At times like these, if you want to make money in the stock market you have to roll up your sleeves and engage in the hard work of finding tomorrow's winners, not just sit back and let the market do the heavy lifting for you.

Fortunately, our research suggests that sideways markets can provide a very healthy backdrop for stock-pickers. We looked at four periods of becalmed markets in Asia, Japan, the US, and Britain and found that in each a surprisingly high proportion of companies performed exceptionally well. Our measure of this was a stock rising more than 75 per cent over a three-year period.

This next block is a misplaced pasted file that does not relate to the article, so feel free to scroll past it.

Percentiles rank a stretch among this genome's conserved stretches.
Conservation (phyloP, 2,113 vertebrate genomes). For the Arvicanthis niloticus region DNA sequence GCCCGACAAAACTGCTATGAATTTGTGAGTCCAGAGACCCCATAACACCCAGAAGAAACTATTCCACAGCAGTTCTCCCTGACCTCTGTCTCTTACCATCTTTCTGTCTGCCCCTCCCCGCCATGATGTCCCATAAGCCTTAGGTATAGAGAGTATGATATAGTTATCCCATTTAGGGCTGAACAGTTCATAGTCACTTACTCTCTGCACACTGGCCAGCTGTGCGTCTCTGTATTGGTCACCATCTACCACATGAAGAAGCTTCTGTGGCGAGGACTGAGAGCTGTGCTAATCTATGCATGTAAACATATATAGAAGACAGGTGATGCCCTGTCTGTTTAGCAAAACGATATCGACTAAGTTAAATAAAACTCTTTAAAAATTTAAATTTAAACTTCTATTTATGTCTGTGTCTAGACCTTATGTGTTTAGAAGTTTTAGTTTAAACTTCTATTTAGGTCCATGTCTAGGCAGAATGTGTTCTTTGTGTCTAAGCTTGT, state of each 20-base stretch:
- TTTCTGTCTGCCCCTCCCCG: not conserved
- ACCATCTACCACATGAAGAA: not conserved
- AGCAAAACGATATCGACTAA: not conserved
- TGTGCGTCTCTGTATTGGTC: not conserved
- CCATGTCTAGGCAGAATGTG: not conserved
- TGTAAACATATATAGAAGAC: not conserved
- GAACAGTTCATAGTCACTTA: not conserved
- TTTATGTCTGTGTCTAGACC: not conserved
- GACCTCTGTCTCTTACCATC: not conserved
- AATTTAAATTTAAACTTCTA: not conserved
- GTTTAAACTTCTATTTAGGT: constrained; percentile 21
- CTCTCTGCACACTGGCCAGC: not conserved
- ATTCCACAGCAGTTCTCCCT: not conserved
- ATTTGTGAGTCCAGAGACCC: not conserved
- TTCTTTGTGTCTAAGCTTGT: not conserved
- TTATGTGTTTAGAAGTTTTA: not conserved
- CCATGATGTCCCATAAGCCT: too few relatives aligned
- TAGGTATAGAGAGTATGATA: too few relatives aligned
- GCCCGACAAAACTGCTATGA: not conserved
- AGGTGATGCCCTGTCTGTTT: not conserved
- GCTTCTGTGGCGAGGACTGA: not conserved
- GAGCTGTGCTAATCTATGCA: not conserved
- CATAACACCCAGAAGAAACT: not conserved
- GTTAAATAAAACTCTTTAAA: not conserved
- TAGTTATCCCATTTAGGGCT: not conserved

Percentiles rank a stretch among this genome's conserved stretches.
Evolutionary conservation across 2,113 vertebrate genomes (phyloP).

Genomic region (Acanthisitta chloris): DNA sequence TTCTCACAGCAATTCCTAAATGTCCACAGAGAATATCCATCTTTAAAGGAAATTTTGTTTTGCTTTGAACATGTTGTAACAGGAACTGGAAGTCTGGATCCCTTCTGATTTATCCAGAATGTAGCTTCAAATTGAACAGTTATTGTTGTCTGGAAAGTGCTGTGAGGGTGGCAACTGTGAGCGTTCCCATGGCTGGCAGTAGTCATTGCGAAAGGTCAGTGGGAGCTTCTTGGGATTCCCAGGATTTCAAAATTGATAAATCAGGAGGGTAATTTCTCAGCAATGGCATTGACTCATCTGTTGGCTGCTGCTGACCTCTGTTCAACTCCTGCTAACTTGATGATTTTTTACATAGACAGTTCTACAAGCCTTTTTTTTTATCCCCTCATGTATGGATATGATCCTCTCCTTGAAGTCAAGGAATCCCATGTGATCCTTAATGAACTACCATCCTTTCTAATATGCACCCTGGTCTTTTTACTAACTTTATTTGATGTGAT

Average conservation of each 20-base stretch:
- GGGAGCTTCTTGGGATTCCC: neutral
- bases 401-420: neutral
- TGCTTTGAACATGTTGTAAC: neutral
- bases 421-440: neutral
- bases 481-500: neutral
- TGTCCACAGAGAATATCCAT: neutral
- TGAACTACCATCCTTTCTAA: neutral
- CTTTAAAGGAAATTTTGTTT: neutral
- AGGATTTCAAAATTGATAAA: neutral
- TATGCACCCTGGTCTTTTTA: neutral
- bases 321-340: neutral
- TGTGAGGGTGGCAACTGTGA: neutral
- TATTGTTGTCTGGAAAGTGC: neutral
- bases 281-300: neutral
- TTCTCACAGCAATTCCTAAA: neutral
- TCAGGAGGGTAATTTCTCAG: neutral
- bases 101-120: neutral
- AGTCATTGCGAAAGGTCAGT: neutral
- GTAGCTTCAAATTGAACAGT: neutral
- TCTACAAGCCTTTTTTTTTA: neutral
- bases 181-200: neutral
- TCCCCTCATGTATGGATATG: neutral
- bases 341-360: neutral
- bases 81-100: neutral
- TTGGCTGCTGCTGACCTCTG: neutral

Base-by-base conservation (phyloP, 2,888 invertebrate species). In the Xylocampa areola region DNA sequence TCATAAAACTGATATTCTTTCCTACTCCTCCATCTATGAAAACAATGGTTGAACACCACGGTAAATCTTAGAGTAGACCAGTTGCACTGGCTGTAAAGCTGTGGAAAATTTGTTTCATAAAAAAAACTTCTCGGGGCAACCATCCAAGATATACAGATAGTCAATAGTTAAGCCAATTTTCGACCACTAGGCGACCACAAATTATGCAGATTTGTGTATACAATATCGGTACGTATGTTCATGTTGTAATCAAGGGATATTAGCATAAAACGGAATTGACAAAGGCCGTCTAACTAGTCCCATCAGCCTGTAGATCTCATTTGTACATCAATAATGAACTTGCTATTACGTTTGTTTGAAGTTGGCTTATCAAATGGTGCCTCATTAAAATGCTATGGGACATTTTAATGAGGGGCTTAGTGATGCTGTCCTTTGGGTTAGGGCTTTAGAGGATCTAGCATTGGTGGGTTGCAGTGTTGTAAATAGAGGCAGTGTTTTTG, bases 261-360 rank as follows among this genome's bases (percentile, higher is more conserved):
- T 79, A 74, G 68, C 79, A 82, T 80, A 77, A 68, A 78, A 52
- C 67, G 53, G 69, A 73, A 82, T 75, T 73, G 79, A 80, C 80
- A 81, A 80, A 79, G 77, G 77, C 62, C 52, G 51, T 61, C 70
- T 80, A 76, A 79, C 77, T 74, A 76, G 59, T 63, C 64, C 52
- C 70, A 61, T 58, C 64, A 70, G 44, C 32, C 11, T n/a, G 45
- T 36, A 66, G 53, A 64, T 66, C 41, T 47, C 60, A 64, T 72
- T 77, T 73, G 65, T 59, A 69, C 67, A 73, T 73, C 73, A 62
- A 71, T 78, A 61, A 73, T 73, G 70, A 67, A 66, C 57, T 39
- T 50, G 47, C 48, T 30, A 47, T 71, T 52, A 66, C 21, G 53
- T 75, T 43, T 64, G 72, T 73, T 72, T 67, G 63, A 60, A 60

In the US, we found 93 of the S&P's 500 constituents achieved this level of share price growth, while in Britain 178 of the FTSE All Share's 605 members did so. They represented nearly 20 per cent and 30 per cent of the companies listed in the respective indices.

It is fashionable to believe today that passive investing has fatally wounded traditional stock-picking. Amazon's 20 years on the stock market is proof that active investing remains fit and well.

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Tom Stevenson is an investment director with Fidelity International. This is a financial news article to be used for non-commercial purposes and is not intended to provide financial advice of any kind. Opinions expressed herein are subject to change without notice and may differ or be contrary to the opinions or recommendations of Morningstar as a result of using different assumptions and criteria.